Every year fish managers attempt to predict how many Pacific salmon will migrate back to their home rivers. It’s a key exercise that drives everything from harvest limits to hatchery policy.
A chinook salmon makes its way home to the Issaquah hatchery
Photo by Alan Berner, Seattle Times staff photographer
A team of scientists from NOAA and Oregon State University have found clues are better than others for predicting fish abundance.
The most reliable predictor turned out to be the dinner bell: When there was abundant prey in the ocean, salmon runs were more robust.
But as always with salmon, the picture was more complicated: What proved to be a good test for some species was not as effective for others.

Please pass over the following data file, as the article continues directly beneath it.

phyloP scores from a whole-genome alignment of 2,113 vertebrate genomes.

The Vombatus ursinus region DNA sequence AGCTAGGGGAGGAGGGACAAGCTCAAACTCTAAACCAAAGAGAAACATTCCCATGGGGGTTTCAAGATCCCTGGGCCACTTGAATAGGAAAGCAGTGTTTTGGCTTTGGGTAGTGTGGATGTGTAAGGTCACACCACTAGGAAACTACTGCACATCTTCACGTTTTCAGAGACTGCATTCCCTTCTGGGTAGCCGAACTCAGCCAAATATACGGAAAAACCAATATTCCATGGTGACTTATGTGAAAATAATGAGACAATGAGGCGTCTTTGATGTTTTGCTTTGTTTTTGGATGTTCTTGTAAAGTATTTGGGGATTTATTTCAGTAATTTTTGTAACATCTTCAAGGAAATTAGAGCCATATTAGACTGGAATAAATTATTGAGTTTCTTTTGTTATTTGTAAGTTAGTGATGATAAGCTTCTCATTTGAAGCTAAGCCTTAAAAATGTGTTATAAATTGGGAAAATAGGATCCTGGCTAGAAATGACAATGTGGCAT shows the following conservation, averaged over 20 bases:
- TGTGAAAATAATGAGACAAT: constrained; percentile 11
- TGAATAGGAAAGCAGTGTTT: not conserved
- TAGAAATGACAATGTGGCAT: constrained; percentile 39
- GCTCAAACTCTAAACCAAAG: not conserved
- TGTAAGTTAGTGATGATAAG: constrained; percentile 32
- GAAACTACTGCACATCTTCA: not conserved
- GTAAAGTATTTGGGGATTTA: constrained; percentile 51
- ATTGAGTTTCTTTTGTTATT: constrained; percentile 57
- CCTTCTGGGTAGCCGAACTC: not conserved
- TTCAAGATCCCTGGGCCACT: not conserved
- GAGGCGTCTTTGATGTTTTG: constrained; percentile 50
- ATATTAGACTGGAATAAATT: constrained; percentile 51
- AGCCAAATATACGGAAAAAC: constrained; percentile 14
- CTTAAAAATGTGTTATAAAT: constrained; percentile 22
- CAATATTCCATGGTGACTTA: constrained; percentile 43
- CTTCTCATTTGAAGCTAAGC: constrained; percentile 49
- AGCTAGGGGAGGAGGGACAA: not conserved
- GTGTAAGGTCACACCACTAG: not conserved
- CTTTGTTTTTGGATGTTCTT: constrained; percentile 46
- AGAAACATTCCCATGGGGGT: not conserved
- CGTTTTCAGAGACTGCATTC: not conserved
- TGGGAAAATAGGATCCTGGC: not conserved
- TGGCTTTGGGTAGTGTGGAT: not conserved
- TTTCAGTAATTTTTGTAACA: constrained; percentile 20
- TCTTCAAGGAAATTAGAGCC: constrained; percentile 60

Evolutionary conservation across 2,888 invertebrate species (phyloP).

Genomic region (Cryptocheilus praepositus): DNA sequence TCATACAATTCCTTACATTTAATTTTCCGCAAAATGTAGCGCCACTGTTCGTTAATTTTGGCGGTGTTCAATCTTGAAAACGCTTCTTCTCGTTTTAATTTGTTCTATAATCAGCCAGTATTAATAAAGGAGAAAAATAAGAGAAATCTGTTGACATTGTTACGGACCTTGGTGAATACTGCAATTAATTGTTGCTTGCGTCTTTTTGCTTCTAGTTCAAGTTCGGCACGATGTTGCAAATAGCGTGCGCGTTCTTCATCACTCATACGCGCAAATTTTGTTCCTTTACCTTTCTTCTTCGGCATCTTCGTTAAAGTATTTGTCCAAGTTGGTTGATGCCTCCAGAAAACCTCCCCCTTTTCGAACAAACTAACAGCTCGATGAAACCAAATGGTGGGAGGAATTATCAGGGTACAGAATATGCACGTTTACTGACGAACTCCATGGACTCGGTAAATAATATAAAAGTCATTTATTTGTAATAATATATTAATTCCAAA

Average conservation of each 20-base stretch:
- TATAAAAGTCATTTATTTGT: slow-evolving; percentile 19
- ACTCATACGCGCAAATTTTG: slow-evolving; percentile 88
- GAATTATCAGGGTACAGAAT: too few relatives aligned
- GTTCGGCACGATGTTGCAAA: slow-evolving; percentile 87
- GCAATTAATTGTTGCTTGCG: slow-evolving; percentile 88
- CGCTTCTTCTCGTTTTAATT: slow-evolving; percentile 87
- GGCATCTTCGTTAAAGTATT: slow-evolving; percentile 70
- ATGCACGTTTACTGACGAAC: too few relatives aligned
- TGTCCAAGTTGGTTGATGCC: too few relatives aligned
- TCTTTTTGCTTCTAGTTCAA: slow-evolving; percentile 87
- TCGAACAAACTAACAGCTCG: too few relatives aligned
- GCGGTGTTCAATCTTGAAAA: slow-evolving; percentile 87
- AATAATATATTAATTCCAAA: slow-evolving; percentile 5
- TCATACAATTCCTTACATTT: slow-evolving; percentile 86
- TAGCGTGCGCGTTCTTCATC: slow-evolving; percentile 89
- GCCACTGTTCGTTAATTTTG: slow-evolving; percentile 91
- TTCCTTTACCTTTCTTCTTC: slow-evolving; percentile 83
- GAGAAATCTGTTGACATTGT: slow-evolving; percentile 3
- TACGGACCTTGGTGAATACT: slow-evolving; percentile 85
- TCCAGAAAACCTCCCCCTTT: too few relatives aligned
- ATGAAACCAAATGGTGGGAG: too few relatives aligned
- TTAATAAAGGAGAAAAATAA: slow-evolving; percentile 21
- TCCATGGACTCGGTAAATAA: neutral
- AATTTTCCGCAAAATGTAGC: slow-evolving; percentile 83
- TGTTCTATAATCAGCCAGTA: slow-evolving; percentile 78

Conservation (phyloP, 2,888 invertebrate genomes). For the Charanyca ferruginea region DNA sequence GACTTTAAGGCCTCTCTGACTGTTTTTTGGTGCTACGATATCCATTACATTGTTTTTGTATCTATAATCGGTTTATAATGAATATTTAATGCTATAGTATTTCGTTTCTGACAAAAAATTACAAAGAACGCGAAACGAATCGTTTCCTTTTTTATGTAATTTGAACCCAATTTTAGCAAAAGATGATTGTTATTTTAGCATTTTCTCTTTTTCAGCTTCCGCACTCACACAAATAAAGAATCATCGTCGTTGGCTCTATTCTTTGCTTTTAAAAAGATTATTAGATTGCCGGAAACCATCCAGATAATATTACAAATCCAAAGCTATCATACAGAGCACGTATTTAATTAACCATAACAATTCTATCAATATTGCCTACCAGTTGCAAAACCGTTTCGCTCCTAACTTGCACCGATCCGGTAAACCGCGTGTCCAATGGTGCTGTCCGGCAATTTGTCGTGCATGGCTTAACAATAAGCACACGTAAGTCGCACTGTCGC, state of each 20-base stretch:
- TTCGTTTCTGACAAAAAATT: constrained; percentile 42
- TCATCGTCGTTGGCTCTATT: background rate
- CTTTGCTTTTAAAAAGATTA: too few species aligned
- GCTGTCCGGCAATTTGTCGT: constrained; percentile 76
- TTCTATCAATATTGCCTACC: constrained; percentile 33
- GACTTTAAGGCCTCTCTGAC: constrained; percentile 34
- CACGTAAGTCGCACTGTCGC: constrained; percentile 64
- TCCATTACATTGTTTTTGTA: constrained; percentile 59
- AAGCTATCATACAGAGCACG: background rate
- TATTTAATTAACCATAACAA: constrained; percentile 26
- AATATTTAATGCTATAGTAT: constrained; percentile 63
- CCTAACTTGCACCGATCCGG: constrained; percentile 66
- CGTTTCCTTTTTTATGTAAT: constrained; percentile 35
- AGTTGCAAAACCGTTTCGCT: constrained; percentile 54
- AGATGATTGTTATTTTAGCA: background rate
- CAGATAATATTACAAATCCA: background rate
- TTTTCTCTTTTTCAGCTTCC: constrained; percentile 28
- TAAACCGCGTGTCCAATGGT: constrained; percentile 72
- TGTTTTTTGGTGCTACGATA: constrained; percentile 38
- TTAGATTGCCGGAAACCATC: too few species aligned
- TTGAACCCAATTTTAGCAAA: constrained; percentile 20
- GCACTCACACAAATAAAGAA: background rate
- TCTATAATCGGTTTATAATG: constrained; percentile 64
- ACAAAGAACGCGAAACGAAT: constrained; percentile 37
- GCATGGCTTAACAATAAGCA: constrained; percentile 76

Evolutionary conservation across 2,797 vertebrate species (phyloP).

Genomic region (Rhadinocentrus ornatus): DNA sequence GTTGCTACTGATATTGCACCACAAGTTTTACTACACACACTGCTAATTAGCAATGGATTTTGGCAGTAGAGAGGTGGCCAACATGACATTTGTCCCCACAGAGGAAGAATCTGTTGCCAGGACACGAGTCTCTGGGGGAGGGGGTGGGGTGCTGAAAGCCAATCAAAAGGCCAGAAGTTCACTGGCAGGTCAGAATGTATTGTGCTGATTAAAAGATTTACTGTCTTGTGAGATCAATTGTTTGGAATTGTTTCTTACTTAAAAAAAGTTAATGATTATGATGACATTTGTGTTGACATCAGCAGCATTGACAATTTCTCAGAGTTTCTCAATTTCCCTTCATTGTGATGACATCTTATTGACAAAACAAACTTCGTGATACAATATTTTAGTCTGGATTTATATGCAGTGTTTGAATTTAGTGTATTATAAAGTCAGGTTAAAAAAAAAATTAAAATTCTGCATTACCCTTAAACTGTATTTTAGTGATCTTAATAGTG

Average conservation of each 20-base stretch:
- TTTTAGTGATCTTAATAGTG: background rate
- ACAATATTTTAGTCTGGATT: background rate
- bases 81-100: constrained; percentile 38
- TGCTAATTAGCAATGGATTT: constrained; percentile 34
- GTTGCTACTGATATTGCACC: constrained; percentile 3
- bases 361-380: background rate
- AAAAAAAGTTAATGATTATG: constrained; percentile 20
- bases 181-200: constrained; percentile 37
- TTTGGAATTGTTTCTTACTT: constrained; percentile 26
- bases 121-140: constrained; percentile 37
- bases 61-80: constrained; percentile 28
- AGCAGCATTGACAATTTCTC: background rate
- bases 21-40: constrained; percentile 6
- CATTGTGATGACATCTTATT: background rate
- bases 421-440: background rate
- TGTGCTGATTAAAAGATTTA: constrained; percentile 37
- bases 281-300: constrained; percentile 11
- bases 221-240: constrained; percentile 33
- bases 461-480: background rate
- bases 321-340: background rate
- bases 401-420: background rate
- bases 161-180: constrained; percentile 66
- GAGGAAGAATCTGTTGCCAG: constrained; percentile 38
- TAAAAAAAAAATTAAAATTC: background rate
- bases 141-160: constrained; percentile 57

The ocean is a black box of imponderables, with complexities interacting to make predictions difficult.
But in a paper published this month in the scientific journal PLoS One, researchers reported when they combined 31 indicators ranging from sea surface temperatures to the amount of salmon prey to help predict adult spring Chinook salmon returns to the Columbia last year, the best predictor by far was the presence of food in the ocean.
Local physical indicators, including water temperature, were not as important.
A computer model based on the findings has had promising results, accurately predicting 221,000 fish would return in 2011, and nearly nailing the number of fish coming back in 2012, with 180,000 fish predicted, close to the 203,000 that actually came back.
The model may prove useful for fish managers in their annual task of predicting salmon returns to the Columbia, made months before the season actually starts.